WALT PREY – LEGENDARY PINSTRIPER AND CUSTOM PAINTER
Walt was born in Oak Park, Illinois. In the 1950s the Prey family moved to Inglewood, California. Walt showed an interest in art and drawing early on and by his teens was drawing cars and doing custom culture type artwork. About this time, much to the surprise of his dad, he sent off to J.C. Whitney for a set of Moon hubcaps for the family car, a 1958 Plymouth. He taught himself to pinstripe and was doing professional quality work while still in high school. In the South Bay he was known as the “Kid Striper”. Walt further perfected his style with the intention of never having to work for an employer, a goal he managed to achieve. By his early 20s he was married and had a son. At this time Walt drove a clean, original 1940 Ford sedan and was working out of Dave Kent’s shop, Kent’s Customs, on Sepulvada Blvd. in Venice. In the late 1960s Walt left Kent’s to work with Bill Carter at Carter Pro Paint on Burbank Blvd. in Van Nuys. At the shop, Walt worked as Bill’s striper, From that point on Walt Prey would spend the rest of his life living and working in and around the San Fernando Valley of Southern California. When Walt worked for Bill Carter, Bill had hired 12 years old Mario Gomez to mask cars and sweep floors. This was the start of a long friendship that would eventually evolve into a company called The Candy Factory.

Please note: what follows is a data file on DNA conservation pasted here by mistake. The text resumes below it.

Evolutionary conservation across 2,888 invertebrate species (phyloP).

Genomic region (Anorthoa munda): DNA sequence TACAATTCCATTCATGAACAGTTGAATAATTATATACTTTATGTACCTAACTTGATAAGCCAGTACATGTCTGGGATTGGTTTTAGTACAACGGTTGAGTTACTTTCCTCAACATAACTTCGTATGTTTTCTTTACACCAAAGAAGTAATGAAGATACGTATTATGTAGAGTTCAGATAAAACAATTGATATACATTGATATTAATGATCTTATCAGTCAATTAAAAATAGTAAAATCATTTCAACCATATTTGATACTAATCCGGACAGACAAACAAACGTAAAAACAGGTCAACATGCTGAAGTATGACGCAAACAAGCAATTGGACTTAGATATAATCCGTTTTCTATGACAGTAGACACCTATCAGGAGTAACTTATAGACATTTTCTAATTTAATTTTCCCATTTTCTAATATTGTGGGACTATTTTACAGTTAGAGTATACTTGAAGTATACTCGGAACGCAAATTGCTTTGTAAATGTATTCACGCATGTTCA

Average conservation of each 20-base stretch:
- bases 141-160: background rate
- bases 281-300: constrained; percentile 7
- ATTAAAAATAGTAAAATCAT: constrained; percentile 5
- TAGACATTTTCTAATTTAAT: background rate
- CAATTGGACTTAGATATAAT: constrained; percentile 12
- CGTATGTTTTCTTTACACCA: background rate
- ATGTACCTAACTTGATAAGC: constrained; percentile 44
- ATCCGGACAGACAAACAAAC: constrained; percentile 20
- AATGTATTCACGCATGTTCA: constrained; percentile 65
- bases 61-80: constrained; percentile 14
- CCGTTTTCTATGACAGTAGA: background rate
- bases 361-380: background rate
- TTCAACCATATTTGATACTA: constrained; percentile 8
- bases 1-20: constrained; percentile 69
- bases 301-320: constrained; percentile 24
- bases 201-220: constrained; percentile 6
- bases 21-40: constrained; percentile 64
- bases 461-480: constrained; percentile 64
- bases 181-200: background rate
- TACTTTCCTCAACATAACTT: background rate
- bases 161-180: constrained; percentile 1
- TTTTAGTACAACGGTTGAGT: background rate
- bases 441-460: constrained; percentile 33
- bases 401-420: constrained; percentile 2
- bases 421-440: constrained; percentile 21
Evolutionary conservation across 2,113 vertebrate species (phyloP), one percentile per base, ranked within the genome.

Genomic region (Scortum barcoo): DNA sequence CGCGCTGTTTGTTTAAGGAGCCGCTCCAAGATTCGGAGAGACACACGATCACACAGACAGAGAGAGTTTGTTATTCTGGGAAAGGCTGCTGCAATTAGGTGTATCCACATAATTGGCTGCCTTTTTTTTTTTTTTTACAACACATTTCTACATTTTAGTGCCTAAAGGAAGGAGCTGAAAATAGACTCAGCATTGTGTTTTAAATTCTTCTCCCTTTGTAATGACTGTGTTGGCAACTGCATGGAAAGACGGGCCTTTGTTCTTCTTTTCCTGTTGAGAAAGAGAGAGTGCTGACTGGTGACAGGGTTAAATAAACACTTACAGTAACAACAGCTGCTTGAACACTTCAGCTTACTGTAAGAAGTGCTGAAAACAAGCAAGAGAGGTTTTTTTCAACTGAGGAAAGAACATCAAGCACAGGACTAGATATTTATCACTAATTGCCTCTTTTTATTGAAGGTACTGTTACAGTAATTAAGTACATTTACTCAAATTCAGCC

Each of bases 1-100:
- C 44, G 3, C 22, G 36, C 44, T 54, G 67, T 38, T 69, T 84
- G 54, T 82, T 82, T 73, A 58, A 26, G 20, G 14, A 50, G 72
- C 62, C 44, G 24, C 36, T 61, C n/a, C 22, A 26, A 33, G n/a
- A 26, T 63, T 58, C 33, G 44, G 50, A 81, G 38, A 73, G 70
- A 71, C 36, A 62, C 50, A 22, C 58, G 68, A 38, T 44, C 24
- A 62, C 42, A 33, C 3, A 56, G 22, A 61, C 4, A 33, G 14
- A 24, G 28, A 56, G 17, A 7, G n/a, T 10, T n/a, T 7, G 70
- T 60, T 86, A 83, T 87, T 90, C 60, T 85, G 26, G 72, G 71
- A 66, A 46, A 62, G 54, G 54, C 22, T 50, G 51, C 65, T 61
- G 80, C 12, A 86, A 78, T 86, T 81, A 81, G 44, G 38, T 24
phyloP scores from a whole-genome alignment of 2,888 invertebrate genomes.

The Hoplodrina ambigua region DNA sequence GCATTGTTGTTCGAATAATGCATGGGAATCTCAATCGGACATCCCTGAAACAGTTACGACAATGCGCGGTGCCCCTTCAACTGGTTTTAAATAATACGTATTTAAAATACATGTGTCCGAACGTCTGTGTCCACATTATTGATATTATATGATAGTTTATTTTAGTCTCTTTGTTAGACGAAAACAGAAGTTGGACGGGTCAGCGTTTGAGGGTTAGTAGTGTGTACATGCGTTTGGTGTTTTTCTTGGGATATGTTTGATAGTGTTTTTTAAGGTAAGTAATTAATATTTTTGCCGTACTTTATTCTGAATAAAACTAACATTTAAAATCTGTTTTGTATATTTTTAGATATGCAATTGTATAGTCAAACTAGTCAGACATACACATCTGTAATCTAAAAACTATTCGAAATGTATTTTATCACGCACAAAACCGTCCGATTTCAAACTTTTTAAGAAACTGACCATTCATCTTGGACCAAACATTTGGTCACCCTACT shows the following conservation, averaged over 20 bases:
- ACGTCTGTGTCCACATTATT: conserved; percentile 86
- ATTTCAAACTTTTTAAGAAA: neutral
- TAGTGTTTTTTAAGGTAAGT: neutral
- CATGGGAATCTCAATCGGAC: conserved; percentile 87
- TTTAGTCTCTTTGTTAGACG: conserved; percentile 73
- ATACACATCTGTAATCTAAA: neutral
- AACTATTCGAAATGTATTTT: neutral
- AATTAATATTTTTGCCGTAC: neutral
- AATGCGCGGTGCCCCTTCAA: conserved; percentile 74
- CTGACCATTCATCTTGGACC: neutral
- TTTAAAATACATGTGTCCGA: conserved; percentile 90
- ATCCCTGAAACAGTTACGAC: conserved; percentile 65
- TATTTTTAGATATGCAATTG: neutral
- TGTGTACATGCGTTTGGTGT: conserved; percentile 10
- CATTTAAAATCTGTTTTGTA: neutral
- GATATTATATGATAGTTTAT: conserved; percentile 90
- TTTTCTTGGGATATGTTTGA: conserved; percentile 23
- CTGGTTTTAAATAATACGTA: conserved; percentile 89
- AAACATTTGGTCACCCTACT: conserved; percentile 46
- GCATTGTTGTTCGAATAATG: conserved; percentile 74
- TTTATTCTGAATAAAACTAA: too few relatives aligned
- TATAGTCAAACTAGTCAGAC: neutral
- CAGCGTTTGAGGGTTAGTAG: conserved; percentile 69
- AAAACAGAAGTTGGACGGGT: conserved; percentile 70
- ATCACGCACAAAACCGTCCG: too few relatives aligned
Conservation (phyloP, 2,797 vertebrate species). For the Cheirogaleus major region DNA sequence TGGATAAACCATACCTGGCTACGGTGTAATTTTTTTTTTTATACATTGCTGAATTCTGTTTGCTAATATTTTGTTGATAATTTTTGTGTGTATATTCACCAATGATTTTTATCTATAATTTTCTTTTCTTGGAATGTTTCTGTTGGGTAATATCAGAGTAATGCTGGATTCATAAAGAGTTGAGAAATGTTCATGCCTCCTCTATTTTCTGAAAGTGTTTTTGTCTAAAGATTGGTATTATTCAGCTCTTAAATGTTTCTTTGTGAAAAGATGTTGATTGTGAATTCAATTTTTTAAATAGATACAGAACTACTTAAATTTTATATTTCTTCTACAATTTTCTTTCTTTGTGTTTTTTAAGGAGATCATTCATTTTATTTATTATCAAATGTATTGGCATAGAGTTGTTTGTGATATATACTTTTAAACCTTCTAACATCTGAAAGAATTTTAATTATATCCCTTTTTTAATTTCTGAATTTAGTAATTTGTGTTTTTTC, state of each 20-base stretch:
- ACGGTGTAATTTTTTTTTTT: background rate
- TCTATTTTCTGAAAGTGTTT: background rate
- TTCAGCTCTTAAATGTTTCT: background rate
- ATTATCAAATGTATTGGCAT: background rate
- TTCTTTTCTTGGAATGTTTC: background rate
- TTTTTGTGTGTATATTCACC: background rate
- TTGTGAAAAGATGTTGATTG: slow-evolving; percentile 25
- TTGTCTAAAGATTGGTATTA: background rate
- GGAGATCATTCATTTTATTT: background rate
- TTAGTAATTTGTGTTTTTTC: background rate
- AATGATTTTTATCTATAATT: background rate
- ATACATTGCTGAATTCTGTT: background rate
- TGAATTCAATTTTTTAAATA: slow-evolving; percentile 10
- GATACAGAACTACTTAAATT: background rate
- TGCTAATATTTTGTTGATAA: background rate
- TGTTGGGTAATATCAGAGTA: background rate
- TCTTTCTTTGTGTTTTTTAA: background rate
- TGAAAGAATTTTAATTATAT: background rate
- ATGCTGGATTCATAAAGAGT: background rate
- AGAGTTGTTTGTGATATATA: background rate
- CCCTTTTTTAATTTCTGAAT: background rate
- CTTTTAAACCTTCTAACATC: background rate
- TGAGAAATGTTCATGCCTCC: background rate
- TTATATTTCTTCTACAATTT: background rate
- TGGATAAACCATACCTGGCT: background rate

In 1970 or 1971, Walt left Bill Carter and opened his own business in a small garage in Van Nuys. It was known as Walt’s Custom Studio. Over the years there would be other locations and during the van craze he worked with manufacturers to decorate their popular custom conversions. By the early 1970s Walt had established a solid reputation as a pinstriper/sign painter and he decided to start doing full custom paint jobs. One of the first cars Walt painted after opening up his own studio was a 1963 Chevrolet Impala belonging to Jesse Valadez, a member of the Imperials Car Club from East Los Angeles. Jesse had spent the summer of 1971 prepping the car for paint, and he hauled it over to Walt for a one of a kind paint job. The first version of the car was kind of orange with swirls. Jesse was not too satisfied, and he took the car back to Walt telling him he wanted something different. He wanted a few roses on the car. They decided on roses, Mexican style roses. The kind that was used to decorate a local Mexican restaurant. Walt spent six months decorating the car with about 40 hand painted roses. Once completed Jesse’s Impala, known as the Gypsy Rose, became quite a sensation at car shows. The Gypsy Rose was later wrecked, and Walt was called upon to paint a replacement 1964 Chevrolet Impala for Jesse. The second “Gypsy Rose”, featured many more roses than the first version and every custom paint trick in the book. It was an immediate sensation, in no small part because it was featured weekly in the opening credits of popular TV show “Chico and the Man”. The second “Gypsy Rose” became the most famous lowrider of all time and the inspiration for many fabulous lowrider custom paint jobs in the years to come. In later years Walt would devote most of his efforts at pinstriping, graphics and sign painting and he developed a loyal following of customers. Owners of high quality lowrider cars, like those of the Lifestyle car club, particularly sought out Walt to add a special touch to their spectacular paint work. Walt ran a studio called The Candy Factory together with Mario Gomez. At The Candy Factory Mario designed and applied custom paint jobs while Walt did the striping.